Lifting students to their potential. Expanding research. Reinventing health care. These have been some of the running themes for Gregory L. Fenves’ presidency of the University of Texas, and on Thursday he announced new initiatives along those lines as part of his fourth state of the university address.
UT will start building a universitywide career center next year in the Flawn Academic Center to help drive the upward mobility of its students, he said. Faculty members from across the university will begin in earnest this fall to study ways to foster healthy development of children and families struggling with social, behavioral or health adversity. And a financial aid program for incoming students is being expanded to include eligible sophomores, juniors and seniors.
Borrowing a page from the playbook of U.S. presidents delivering state of the union addresses, Fenves singled out a person in the audience at the B. Iden Payne Theatre who illustrates one of his themes — Issac Turrubiate Salinas, a junior from Eagle Pass on the Rio Grande. English is his second language and no one in his family had attended college, but he is thriving at UT, majoring in economics and government, participating in internships and winning a writing prize.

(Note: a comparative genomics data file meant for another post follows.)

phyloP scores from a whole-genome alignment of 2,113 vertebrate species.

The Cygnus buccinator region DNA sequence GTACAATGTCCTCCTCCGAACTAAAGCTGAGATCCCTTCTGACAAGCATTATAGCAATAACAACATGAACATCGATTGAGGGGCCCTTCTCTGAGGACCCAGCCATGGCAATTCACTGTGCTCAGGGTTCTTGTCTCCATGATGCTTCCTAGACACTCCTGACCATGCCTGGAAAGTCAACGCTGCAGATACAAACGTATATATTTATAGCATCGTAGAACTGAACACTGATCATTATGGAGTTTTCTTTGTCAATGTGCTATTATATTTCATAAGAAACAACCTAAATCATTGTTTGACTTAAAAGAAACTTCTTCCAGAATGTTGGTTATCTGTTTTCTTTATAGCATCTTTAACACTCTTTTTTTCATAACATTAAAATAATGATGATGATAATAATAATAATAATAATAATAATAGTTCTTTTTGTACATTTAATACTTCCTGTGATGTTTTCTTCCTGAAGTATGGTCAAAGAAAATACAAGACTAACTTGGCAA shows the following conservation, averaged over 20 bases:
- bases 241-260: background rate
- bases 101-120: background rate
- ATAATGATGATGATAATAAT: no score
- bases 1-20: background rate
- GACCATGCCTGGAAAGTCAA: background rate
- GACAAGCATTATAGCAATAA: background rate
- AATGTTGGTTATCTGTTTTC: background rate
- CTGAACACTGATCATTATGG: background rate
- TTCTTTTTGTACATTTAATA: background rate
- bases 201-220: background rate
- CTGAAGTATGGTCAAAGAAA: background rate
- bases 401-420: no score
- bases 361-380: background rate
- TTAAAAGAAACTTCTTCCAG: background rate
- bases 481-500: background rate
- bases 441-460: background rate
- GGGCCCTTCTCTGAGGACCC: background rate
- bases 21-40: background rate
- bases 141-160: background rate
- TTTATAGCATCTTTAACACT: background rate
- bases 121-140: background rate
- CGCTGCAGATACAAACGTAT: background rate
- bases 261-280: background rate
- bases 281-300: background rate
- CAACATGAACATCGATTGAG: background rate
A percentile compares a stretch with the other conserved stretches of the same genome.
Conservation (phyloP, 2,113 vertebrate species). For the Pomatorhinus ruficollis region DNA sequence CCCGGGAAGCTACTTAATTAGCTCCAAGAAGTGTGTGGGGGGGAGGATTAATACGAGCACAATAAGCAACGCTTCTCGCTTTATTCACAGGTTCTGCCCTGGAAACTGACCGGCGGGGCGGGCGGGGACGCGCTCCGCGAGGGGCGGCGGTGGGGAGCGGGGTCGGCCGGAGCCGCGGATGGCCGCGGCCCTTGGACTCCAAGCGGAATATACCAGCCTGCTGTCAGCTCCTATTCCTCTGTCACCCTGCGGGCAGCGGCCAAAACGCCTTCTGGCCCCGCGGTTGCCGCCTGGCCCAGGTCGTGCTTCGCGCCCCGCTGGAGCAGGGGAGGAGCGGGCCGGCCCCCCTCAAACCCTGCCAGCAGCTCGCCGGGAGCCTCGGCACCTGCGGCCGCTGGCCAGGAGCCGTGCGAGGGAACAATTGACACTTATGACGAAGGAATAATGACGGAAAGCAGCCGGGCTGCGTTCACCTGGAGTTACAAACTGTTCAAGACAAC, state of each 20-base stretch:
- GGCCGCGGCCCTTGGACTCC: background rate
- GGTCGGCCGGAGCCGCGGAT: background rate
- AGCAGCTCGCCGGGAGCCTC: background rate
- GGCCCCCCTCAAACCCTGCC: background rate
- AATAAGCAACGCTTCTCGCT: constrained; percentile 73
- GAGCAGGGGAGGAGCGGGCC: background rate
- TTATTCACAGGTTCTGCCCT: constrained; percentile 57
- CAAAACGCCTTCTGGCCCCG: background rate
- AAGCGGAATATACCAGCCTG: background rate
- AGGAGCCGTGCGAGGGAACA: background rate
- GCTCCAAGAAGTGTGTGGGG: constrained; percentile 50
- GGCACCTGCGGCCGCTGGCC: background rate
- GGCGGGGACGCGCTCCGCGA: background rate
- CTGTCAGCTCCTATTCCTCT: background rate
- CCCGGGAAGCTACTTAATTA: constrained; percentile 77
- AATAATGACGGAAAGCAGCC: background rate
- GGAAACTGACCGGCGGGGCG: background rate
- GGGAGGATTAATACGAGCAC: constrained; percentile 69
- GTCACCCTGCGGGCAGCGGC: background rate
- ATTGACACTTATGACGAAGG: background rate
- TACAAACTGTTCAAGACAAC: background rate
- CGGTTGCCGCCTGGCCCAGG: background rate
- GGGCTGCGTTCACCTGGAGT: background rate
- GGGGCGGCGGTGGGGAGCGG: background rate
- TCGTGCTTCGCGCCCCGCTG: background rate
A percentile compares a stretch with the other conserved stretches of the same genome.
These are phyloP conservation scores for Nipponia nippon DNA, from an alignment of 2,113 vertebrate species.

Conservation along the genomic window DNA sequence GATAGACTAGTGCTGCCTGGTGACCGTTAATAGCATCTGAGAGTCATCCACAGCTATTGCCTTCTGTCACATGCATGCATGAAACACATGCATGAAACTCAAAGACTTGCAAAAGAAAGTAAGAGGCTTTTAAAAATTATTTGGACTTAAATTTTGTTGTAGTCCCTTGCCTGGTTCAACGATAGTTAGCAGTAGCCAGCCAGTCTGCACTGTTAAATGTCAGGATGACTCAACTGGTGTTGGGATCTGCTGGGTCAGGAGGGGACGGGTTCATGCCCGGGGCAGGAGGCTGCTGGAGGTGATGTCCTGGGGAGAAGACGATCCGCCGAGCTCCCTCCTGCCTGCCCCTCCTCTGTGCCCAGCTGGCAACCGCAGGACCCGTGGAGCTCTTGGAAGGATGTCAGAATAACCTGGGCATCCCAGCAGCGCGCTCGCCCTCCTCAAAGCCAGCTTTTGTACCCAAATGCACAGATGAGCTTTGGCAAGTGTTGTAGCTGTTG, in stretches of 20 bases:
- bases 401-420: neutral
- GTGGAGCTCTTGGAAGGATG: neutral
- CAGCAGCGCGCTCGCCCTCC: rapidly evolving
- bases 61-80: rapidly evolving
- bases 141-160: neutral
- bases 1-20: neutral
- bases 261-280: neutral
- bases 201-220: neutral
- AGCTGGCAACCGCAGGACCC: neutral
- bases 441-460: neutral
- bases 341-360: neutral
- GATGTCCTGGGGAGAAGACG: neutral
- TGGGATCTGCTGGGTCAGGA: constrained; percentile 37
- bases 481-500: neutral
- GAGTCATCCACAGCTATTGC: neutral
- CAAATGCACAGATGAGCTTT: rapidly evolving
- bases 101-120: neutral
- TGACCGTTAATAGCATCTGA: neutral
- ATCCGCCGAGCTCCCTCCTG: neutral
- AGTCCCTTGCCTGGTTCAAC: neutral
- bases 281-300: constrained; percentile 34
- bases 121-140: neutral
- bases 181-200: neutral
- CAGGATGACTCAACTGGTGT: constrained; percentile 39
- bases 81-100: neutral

“Issac’s story reflects the purpose of our university, which is to unlock potential,” Fenves said. “We offer opportunities to talented students from all walks of life.”
Fenves noted that UT did not admit African American students for half of its 135 years, adding that this history of exclusion and segregation confers a responsibility to champion diversity. The U.S. Supreme Court upheld UT’s limited use of affirmative action in 2016.
Fenves, 61, who became president of UT in June 2015, uses the annual state of the university address as an opportunity to unveil plans and to reflect on accomplishments and challenges.
In his remarks Thursday, Fenves took note of the National Science Foundation’s recent award of $60 million to UT’s Texas Advanced Computing Center for a new supercomputer, dubbed Frontera, a research powerhouse that will be the fastest supercomputer at any university in the nation.